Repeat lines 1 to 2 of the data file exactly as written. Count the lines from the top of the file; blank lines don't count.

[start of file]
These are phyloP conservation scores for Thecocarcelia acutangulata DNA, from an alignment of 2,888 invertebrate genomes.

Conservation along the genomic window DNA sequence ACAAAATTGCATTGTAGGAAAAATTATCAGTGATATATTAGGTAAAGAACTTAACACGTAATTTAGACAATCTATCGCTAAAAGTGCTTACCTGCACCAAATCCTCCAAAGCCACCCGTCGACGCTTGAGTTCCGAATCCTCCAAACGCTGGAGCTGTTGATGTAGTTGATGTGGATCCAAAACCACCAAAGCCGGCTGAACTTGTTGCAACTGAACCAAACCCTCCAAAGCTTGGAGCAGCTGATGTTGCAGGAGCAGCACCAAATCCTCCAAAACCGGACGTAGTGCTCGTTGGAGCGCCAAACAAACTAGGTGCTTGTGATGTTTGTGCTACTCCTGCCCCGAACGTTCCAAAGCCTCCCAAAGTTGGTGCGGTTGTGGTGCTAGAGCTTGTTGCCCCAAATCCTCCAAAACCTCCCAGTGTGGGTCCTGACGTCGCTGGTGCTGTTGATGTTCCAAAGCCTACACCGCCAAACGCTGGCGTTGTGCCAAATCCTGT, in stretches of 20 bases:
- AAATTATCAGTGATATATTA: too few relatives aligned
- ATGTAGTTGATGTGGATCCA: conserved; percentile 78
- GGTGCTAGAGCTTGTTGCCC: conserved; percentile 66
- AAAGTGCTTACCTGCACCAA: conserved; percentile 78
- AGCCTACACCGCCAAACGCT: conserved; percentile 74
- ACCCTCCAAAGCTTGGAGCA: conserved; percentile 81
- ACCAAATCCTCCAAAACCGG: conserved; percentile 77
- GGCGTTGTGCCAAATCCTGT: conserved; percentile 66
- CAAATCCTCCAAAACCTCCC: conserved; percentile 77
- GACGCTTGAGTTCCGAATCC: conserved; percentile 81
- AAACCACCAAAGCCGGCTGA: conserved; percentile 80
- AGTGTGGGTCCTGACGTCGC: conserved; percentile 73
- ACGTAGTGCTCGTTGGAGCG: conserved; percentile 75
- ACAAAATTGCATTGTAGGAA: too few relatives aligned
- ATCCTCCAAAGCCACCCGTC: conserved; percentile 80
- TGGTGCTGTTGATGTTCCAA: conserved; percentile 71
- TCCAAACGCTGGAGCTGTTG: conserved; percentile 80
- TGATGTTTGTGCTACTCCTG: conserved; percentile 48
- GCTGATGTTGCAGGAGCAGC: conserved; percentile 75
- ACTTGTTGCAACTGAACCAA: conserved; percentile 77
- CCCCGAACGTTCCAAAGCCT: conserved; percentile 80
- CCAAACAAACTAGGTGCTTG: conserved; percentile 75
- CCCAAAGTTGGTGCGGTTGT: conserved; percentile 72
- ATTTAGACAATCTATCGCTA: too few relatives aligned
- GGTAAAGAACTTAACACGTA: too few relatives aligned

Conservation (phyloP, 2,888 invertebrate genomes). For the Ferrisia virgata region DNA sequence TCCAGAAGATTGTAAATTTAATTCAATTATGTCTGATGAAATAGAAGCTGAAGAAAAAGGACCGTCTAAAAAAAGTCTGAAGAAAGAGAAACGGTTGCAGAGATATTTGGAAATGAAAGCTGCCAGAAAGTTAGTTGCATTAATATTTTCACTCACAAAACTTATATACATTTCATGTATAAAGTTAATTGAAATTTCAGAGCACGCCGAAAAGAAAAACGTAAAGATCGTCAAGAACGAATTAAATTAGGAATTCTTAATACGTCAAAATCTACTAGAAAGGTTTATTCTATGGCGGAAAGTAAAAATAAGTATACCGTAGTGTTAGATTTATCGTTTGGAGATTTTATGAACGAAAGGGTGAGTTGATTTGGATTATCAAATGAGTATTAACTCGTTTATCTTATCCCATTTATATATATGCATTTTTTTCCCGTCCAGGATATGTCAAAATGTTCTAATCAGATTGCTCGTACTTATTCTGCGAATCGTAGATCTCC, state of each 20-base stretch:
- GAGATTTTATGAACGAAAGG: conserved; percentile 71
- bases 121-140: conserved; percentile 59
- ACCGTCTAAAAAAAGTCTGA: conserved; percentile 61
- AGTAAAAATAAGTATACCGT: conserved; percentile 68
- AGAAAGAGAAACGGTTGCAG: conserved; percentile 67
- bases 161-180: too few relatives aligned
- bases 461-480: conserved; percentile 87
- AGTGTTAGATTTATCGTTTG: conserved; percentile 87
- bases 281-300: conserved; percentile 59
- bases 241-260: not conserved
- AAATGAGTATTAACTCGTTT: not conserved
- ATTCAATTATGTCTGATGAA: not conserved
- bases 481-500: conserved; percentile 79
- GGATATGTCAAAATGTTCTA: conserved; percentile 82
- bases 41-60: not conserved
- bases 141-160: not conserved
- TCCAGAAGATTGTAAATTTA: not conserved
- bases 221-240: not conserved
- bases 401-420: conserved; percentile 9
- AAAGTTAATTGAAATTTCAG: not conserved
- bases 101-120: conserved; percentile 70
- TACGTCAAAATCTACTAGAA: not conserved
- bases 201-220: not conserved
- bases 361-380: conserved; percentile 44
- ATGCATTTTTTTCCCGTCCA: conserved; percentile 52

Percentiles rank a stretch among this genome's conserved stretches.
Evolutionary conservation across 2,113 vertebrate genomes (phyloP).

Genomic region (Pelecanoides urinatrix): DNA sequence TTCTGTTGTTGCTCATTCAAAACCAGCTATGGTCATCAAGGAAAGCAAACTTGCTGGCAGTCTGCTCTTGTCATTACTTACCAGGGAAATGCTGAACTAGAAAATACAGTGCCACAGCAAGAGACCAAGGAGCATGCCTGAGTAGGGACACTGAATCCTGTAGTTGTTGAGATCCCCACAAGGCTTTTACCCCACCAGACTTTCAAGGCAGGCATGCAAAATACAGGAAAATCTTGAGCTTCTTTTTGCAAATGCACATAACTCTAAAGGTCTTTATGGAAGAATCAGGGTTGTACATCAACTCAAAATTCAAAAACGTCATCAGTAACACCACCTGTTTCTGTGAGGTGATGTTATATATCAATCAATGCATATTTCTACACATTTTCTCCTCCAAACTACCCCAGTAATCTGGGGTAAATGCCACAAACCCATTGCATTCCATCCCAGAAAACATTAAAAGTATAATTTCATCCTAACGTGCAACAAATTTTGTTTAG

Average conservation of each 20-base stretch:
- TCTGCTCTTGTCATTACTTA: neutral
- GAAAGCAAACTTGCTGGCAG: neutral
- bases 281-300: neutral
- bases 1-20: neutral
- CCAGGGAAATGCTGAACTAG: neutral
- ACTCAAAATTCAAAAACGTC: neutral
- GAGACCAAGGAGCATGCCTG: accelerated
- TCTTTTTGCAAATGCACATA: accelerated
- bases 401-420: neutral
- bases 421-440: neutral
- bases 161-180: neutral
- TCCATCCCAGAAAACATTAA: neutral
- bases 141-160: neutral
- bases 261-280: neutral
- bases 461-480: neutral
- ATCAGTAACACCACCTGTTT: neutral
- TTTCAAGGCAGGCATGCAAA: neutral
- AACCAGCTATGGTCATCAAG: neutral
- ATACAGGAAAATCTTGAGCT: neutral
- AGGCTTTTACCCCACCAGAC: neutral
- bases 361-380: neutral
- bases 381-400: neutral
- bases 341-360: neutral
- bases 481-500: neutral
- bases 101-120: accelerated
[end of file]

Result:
These are phyloP conservation scores for Thecocarcelia acutangulata DNA, from an alignment of 2,888 invertebrate genomes.

Conservation along the genomic window DNA sequence ACAAAATTGCATTGTAGGAAAAATTATCAGTGATATATTAGGTAAAGAACTTAACACGTAATTTAGACAATCTATCGCTAAAAGTGCTTACCTGCACCAAATCCTCCAAAGCCACCCGTCGACGCTTGAGTTCCGAATCCTCCAAACGCTGGAGCTGTTGATGTAGTTGATGTGGATCCAAAACCACCAAAGCCGGCTGAACTTGTTGCAACTGAACCAAACCCTCCAAAGCTTGGAGCAGCTGATGTTGCAGGAGCAGCACCAAATCCTCCAAAACCGGACGTAGTGCTCGTTGGAGCGCCAAACAAACTAGGTGCTTGTGATGTTTGTGCTACTCCTGCCCCGAACGTTCCAAAGCCTCCCAAAGTTGGTGCGGTTGTGGTGCTAGAGCTTGTTGCCCCAAATCCTCCAAAACCTCCCAGTGTGGGTCCTGACGTCGCTGGTGCTGTTGATGTTCCAAAGCCTACACCGCCAAACGCTGGCGTTGTGCCAAATCCTGT, in stretches of 20 bases: